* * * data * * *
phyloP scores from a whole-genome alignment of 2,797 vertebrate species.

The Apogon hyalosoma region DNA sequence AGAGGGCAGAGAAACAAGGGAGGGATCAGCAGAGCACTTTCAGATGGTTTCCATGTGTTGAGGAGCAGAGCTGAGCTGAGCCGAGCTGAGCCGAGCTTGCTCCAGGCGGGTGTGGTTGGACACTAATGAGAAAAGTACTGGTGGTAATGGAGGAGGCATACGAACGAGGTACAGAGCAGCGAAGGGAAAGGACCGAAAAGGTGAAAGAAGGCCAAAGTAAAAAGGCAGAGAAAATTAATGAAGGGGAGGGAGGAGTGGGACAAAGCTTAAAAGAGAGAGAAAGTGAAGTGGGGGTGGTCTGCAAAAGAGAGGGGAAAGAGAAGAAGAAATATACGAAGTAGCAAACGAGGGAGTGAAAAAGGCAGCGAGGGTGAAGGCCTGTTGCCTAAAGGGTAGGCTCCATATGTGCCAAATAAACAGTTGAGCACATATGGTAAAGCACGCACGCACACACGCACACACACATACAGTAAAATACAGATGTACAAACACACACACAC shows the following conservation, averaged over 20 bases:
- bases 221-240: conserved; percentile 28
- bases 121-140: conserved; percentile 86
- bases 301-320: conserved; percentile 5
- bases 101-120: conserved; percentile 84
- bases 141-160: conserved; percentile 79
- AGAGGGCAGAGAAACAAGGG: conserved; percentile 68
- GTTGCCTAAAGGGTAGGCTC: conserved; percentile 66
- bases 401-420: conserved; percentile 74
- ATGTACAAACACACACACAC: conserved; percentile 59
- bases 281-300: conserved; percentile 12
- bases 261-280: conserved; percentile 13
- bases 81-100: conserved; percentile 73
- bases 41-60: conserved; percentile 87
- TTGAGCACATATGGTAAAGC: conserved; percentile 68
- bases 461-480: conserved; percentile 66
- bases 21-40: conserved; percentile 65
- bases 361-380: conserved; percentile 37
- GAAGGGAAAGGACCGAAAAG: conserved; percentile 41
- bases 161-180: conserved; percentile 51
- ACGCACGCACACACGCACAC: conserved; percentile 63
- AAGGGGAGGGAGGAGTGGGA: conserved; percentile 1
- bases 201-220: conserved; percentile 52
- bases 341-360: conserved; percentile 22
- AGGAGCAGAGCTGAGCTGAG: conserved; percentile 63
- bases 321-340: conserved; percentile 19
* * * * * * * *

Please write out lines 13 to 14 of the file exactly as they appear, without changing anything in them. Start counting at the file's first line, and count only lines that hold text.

- bases 261-280: conserved; percentile 13
- bases 81-100: conserved; percentile 73